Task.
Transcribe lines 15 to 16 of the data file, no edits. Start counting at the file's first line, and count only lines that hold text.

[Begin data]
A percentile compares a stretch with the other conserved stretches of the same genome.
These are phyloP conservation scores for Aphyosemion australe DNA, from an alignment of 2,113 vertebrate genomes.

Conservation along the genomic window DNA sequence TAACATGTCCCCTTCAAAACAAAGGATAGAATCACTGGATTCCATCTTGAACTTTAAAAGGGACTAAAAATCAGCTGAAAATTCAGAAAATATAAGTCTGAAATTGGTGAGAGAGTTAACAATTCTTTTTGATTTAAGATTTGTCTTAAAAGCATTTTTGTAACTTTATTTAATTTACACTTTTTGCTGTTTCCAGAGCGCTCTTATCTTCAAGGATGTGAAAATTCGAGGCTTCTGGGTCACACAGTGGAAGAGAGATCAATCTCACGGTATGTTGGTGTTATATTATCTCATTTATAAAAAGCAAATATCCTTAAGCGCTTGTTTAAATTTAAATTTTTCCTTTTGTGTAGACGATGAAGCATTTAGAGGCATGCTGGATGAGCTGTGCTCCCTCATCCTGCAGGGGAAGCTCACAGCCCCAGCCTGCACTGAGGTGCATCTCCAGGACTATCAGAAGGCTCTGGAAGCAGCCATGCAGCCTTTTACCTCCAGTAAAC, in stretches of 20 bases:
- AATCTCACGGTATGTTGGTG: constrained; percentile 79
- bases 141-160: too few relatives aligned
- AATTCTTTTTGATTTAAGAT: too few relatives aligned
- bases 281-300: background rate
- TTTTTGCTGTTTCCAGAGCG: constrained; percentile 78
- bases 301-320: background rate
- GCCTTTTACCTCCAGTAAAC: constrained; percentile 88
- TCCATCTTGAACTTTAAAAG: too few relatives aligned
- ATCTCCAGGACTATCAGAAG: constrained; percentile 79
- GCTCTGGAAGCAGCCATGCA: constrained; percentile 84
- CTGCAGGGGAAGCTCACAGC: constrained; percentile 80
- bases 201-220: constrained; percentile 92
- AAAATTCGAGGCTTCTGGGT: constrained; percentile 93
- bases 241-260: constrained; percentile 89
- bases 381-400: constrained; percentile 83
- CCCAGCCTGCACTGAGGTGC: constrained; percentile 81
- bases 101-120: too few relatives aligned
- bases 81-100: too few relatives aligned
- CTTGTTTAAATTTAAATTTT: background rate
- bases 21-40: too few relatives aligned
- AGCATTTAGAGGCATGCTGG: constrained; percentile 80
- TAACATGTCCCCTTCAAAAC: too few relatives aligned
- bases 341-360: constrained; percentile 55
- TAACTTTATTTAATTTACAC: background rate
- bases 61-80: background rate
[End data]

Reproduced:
- bases 201-220: constrained; percentile 92
- AAAATTCGAGGCTTCTGGGT: constrained; percentile 93